Yeah. It’s not really possible to have a religious movement without tradition. You can’t have, you couldn’t have everything written down. Okay, so I sometimes have heard that people expressed it this way; that the Sadducees only accepted the Torah, the first five books of the Hebrew Bible, but that the Pharisees also accepted the psalms and the prophets and the history books as well. Is there …

Jimmy Akin:
Most of the Christian Old Testament, yeah.

Cy Kellett:
Is that true?

Jimmy Akin:
Well, there’s a little bit of a debate about that among scholars.

Cy Kellett:
Okay.

Jimmy Akin:
So there are church fathers who very clearly say that the Sadducees only accepted the first five books of the Old Testament, Genesis through Deuteronomy, or the Torah or the [inaudible 00:14:54]. There are church fathers who say that, but the thing is those church fathers were living in an age when the Sadducees had already gone into decline.

Cy Kellett:
Yes, so they may [crosstalk 00:15:03]

Jimmy Akin:
And so there’s a question of how much actual knowledge did they have. I think though there is evidence that strongly supports the idea that the Sadducees had a smaller canon than the Pharisees did. Neither one of them, the Pharisees did not have a settled canon. They had a canon but it had fuzzy borders. It actually wouldn’t become finalized until several centuries into the Christian age. But I think we do have good evidence supporting the idea that the Sadducees had a smaller canon than the Pharisees. And the reason I say that is in three of the Gospels in the Synoptics, while Jesus is in Jerusalem in the last days before the crucifixion, all three of these gospels report the Sadducees coming to Jesus and challenging him with a logic problem, and this is based on their disbelief in the resurrection. And the come to him…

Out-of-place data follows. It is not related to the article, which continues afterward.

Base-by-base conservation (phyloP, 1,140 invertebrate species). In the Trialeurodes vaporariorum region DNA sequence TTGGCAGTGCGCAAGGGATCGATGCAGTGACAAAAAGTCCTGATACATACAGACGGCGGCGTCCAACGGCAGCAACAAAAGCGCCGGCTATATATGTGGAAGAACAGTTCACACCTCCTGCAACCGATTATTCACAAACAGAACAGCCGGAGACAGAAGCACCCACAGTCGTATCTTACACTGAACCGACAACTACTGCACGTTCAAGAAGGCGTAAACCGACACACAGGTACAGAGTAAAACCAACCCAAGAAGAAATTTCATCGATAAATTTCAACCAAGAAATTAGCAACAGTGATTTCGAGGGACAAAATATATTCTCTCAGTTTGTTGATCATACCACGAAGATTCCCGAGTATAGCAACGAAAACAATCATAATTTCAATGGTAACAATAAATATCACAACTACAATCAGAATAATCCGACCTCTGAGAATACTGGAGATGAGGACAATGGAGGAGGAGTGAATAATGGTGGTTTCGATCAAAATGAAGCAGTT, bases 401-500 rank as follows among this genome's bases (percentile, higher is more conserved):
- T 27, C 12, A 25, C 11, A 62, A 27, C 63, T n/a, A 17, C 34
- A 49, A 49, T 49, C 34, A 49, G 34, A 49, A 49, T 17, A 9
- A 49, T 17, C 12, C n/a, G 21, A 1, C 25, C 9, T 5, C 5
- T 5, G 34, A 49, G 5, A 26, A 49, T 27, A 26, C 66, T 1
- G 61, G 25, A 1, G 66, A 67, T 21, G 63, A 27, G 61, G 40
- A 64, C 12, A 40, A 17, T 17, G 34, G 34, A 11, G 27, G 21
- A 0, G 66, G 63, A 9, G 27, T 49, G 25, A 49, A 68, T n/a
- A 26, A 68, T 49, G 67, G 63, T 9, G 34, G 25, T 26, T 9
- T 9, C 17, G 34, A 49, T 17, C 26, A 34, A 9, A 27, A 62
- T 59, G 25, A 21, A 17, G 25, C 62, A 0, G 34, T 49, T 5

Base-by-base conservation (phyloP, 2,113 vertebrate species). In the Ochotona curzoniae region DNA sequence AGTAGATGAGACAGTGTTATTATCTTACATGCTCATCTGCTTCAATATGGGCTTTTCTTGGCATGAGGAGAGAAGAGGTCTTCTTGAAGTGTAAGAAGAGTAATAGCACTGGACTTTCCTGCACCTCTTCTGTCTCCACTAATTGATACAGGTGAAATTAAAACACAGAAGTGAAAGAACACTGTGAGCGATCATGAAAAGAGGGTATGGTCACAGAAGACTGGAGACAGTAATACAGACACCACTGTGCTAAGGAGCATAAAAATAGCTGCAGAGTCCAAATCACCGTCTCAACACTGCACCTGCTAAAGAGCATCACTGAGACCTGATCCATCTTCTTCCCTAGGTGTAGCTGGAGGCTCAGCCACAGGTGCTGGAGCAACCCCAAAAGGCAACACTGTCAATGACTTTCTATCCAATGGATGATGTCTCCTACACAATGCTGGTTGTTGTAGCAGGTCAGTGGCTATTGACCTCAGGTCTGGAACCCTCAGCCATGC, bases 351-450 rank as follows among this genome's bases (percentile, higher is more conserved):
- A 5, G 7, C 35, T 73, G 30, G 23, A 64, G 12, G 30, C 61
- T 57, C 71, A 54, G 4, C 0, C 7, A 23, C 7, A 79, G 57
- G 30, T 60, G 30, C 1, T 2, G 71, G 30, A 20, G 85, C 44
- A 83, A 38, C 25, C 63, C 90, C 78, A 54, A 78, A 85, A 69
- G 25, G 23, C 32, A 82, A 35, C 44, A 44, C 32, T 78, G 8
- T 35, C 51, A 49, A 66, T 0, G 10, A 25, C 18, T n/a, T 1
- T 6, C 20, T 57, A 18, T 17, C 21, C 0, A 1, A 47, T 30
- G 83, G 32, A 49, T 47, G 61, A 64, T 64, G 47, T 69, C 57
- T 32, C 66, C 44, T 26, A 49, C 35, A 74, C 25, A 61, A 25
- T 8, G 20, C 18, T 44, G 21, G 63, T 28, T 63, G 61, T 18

Now, one of the things that is found in the Old Testament is the custom that we call Leverite marriage. It’s actually a Latin term; a levere in Latin in brother-in-law. And so the idea is if a brother dies without leaving children, the brother-in-law, the levere, needs to marry his wife to raise children for his dead brother. And this is explicitly endorsed in the Old Testament, and so the Sadducees used this to create a logic problem for Jesus. And the come up to Jesus and they say, “Guess what? There are these brothers. First one marries a woman; he dies without leaving children. Next brother marries her to raise up children, but he dies before that happens. So the brothers all marry her in succession and none of them are able to conceive children, and then the woman dies. At this so-called resurrection of the dead that you believe in, Mr. Jesus, whose wife is she going to be because she was married to all of them?

Cy Kellett:
So essentially what they’re trying to do here first of all, before we get into the origin of this story, they’re trying to reduce his belief in the resurrection to an absurdity.

Jimmy Akin:
Yes, I was going to say. They’re using a strategy and philosophy that’s known as reducio ad absurdum, or reducing an argument to an absurd conclusion because everybody knows in Jewish society you can’t have polyandry; you can’t be married to seven guys at once.